Practices & Solutions

The Living Root Bridges in the Mawkyrwat Village, Meghalaya


The Living Root Bridges are incredible feats of engineering built by the indigenous people of Mawkyrwat village in the North Eastern state of Meghalaya. These bridges are built using the living roots of Ficus trees (Ficus elastica) planted on both sides of a stream and then made to span the width of the river until they meet in the middle. They are a product of traditional knowledge which has been preserved over centuries by the Khasi tribe of Mawkyrwat village. In order to make the roots grow in the desired direction, they use bamboo filled with soil and place them from one end of the stream to the other end. This trains the tender young roots of the trees to grow in the desired direction. Once they reach the other side, they are made to grow into the soil. When maintained well, they become sturdier over time lending unparalleled longevity. The average lifespan of these bridges is believed to be more than 500 years. These bridges are structurally tough, resilient and there is a progressive increase in its load bearing capacity. Ficus elastica is well adapted to the geological and climatic conditions of the region and can also grow secondary roots from the trunk which are further interwoven with the main bridge. These bridges grow over a period of 15-20 years across gorges which may be 15-250 feet wide.

Need for the Initiative

Meghalaya is a state with highly undulating mountainous terrain. The topography is interspersed with deep gorges, river streams and thick vegetation between villages, settlements and farmlands. The communities with farming and livestock rearing as primary occupation found it almost impossible to reach their agricultural lands and grazing areas. Attempts to use bamboo or wooden bridges proved futile as these bridges would not last long in the heavy rains and natural disasters. Living root bridges are an innovative and indigenous solution to resolve this issue. The root bridges have been created in remote places where no other form of connectivity existed to cross over and reach the other side, for their day to day journey.

Conservation Initiatives and Impacts

The construction of the first Living Root Bridge of Mawkyrwat, Pynursula, East Khasi Hills, was initiated by their forefathers, about 5 to 6 decades ago. The people of Mawkyrwat have been successful in creating two mature bridges. They have been engaged in constructing the longest and the highest Living Root Bridge since 2010. The bridge is envisaged as having a span of 52m over a 35m to 40m deep gorge.The use of the bridge by the local people is ensured to be within it carrying capacity. Maintenance of the bridge and the adjoining area is carried out by the community members twice a year during the monsoon period since it is considered to be the most suited period for redirecting the roots. No synthetic or man-made material is used in the process. As compared to their concrete counterparts which require huge initial and recurring investment, the Living Root Bridges are low cost bridges. They enhance the ecosystem services and contribute to carbon sequestration. Shri Moyarwest Khonglam, a community member, leads a Self-Help Group (Sengtreilang) in Mawkyrnot, in constructing these bridges. The practice of constructing root bridges is widely prevalent in Khasi and Jaintia hills of Meghalaya, especially in remote villages. Regulations have been laid down for protection and maintenance of the bridge which prohibit cutting of trees, building fire in and around the bridge in the forest area and disposal of garbage in the vicinity. The community wishes to explore new opportunities for livelihoods by showcasing these live root bridges to tourists through eco-tourism.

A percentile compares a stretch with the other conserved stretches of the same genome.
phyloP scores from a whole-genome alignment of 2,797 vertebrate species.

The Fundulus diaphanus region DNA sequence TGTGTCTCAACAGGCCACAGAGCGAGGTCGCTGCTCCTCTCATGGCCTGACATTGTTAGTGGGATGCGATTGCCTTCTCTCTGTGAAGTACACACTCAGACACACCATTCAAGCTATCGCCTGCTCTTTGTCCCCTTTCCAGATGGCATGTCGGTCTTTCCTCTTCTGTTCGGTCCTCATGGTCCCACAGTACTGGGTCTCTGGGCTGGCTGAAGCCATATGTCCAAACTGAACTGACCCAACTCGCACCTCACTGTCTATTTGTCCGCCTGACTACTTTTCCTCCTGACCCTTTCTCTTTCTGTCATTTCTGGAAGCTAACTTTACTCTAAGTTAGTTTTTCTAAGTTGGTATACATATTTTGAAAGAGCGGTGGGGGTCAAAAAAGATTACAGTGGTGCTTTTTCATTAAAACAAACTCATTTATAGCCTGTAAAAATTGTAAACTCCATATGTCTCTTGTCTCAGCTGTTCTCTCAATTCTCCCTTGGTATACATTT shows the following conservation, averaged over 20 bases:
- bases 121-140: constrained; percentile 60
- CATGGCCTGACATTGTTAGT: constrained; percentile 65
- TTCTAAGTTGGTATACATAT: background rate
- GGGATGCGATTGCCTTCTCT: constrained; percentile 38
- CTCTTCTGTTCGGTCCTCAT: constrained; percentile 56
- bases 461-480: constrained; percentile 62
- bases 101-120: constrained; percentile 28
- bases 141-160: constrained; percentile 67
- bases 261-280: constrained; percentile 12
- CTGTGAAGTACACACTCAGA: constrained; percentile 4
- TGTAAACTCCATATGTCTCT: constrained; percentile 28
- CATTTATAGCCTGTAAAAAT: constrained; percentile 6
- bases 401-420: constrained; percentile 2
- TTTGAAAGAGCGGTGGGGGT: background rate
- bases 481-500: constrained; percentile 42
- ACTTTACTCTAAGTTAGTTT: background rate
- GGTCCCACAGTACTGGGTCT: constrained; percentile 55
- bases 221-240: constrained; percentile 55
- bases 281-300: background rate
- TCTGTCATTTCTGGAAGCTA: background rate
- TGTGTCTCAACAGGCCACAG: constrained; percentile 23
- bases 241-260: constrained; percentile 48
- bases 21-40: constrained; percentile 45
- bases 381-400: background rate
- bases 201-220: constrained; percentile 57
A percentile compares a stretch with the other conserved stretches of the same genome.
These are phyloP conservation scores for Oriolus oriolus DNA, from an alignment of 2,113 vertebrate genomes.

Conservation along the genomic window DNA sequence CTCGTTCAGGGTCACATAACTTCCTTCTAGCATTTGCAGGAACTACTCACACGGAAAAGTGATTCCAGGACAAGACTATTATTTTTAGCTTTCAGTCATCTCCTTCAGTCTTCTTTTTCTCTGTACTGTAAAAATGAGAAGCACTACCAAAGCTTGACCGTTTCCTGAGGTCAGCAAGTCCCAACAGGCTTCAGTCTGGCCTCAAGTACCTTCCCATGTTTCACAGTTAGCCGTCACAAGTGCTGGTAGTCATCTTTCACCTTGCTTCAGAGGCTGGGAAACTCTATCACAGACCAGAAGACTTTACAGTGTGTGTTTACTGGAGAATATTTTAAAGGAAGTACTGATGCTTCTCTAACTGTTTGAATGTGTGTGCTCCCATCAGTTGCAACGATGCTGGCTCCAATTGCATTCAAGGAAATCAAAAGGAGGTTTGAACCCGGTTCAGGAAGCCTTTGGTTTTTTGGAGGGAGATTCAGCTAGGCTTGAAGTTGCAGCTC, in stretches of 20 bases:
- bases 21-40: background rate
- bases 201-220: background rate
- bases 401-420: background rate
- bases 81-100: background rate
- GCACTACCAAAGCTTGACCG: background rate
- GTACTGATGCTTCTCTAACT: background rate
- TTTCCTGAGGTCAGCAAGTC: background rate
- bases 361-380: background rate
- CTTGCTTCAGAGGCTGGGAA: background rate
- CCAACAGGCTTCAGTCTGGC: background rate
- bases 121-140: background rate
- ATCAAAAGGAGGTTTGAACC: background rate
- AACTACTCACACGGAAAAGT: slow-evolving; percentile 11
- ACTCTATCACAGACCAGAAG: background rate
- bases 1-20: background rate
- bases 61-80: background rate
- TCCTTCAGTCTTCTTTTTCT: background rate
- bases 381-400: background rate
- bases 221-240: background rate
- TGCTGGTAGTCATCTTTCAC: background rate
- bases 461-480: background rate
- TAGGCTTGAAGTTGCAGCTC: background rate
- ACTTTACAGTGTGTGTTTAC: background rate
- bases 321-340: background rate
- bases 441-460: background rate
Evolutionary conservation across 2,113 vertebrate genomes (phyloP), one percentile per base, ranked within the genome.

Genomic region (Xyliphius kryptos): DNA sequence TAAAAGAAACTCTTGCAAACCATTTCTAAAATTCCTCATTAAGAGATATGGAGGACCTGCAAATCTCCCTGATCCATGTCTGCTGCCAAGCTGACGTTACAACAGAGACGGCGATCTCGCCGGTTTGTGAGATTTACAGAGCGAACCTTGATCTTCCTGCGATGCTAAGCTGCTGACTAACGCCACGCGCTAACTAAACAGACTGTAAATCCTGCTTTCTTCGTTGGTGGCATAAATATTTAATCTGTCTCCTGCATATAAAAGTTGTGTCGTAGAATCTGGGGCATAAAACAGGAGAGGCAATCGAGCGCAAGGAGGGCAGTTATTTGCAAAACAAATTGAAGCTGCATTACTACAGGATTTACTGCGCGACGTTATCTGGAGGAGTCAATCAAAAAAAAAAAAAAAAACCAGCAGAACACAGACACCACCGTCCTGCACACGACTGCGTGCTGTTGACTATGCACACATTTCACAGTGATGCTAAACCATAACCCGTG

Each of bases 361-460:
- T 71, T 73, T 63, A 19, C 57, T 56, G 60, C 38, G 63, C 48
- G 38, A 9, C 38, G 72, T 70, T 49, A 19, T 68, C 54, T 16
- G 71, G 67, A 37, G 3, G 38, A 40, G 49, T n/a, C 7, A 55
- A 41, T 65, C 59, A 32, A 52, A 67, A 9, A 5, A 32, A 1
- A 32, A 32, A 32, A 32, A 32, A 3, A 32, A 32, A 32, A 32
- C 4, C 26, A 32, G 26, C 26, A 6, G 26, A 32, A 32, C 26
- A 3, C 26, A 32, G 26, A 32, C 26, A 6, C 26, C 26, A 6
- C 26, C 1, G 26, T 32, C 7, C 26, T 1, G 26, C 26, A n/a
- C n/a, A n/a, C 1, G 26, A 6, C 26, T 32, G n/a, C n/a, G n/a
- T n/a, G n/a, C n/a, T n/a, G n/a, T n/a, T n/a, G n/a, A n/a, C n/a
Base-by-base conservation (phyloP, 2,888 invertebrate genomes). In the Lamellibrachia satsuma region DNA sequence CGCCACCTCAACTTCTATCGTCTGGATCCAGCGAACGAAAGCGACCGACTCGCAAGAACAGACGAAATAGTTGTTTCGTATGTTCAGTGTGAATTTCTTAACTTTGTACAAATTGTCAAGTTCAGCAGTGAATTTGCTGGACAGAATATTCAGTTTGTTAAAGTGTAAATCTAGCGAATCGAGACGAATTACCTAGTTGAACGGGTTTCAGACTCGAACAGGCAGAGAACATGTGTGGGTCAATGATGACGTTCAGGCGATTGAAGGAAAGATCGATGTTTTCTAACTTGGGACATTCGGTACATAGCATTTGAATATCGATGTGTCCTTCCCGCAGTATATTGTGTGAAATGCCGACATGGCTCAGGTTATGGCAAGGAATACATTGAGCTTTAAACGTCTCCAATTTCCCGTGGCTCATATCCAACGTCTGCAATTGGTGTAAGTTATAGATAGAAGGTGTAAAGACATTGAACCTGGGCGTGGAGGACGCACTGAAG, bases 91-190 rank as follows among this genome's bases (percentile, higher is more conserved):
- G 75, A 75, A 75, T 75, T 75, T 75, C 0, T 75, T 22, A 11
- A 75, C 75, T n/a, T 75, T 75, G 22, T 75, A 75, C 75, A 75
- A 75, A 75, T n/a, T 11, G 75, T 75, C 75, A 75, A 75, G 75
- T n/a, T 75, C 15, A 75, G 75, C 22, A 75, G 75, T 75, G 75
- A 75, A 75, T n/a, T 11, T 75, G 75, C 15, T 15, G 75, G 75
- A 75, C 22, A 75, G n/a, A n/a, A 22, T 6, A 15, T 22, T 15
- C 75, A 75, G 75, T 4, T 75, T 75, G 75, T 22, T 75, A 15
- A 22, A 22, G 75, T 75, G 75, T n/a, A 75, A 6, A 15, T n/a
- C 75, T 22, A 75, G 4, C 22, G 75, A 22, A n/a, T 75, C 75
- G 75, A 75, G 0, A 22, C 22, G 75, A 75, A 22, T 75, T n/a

Recognition in India Biodiversity Awards

Self Help Group of Mawkyrnot, won the India Biodiversity Awards (IBA) under the category ‘Sustainable Use of Biological Resources’ in 2016.

D. Sathyan

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